Canada’s Least Wanted: The Two Perspectives of the Administrative Lawyer


Taking a leaf out of a book first written by the FBI, the federal government has tasked the Canada Border Services Agency with the preparation and maintenance of a ‘Most Wanted’ list. The CBSA list bears some resemblance to that of the FBI: on it feature individuals, complete with photographs and short biographies, judged inadmissible to Canada because of infractions identified by the Immigration and Refugee Protection Act.

In principle, the ‘Wanted by the CBSA’ list is not objectionable. However, a device of this nature needs to be fitted with appropriate circuit breakers. An appearance on the list could have serious consequences for an individual wrongly identified. As the list expands – potentially to include those who have not yet been judged inadmissible – the need for systematic protections increases.


From the perspective of the administrative lawyer, the list can be viewed from two perspectives. As a preliminary matter, it is important to identify the legal and policy bases for the creation of the list, in order to view the list in the clearest possible light. Moreover, law and policy set the parameters of the framework within which the executive can legitimately operate.


The first perspective is that of institutional design. Some internal procedure is necessary to determine who is put on the list and who is not. Beyond this, a procedure is also necessary to determine when an individual should be taken off the list, because they are no longer in Canada, or because they ought not to have been put on the list in the first place. In the design of these procedures, federal government policy-makers and lawyers should be alive to the various cognitive biases which can hinder rational decision-making.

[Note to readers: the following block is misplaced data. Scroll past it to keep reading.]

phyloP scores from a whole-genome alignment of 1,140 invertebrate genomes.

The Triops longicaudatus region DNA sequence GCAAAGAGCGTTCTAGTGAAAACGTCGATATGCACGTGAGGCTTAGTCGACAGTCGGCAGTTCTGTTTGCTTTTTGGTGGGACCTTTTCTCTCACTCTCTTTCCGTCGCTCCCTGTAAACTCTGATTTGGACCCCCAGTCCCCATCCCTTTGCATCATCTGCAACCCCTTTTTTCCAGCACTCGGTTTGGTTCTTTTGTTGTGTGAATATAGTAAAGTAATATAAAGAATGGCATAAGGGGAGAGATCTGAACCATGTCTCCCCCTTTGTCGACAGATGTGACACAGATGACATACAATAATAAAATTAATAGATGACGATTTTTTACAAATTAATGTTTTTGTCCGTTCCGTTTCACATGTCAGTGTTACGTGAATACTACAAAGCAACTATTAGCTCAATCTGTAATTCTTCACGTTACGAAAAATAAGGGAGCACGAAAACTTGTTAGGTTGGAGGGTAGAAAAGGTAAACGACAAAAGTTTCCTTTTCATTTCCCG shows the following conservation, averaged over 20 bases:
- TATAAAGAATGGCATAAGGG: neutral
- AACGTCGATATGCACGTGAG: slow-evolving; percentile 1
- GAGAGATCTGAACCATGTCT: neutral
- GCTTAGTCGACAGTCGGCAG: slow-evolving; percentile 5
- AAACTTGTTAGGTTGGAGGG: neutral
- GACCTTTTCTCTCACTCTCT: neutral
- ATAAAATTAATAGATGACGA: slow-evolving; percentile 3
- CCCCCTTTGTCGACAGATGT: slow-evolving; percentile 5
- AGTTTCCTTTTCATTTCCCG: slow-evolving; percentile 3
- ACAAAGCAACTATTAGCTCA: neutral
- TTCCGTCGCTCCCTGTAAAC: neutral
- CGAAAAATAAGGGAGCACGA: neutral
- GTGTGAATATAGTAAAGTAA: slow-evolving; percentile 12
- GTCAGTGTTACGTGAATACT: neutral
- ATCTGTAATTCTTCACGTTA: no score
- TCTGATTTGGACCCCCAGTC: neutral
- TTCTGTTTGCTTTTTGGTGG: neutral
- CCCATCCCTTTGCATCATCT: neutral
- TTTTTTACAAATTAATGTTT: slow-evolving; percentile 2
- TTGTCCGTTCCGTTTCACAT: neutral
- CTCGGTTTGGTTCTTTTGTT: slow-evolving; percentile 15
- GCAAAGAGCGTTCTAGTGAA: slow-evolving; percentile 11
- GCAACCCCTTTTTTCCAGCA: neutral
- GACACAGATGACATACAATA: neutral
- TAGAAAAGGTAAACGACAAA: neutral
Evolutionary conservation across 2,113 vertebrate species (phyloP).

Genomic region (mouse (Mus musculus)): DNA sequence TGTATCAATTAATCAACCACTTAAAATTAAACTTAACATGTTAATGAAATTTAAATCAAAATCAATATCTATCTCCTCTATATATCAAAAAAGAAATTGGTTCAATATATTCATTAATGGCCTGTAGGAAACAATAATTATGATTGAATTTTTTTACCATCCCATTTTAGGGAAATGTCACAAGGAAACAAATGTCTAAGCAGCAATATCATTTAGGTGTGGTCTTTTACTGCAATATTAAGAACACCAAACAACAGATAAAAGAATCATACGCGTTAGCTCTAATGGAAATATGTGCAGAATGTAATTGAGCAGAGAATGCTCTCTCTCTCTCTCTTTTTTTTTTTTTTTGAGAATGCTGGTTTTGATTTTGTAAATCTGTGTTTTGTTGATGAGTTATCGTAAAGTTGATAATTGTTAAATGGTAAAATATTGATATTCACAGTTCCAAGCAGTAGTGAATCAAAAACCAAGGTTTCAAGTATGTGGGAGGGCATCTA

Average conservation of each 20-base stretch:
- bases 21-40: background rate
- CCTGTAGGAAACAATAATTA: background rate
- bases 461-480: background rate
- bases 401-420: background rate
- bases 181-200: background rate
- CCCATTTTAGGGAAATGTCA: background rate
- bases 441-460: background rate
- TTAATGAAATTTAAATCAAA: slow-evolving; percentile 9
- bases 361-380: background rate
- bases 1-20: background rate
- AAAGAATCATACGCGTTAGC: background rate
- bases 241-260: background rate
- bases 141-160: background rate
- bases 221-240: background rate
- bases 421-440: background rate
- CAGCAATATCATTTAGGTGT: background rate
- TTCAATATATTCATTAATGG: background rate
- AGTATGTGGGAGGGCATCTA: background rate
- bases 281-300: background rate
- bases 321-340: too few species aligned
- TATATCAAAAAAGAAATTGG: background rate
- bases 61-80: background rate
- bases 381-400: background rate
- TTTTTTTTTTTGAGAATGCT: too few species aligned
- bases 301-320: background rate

The second perspective is that of judicial review, with its substantive and procedural dimensions. One can imagine challenges based on the absence of the necessary justification, transparency and intelligibility in the decision-making processes, mounted by those who feel they have been wrongly listed. In addition, to the extent that the policy targets individuals who may be, or are, outside Canada, the issue of extra-territoriality may be relevant to the lawfulness of the list. Although challenges on procedural grounds to a decision to place someone on the list would be far-fetched, a decision not to remove an individual might trigger procedural rights, such as disclosure.


Viewing the list from these two perspectives may shed light on the nature of administrative decision-making and, more concretely, inform future decisions about the scope of the list.

This content has been updated on August 23, 2014 at 12:18.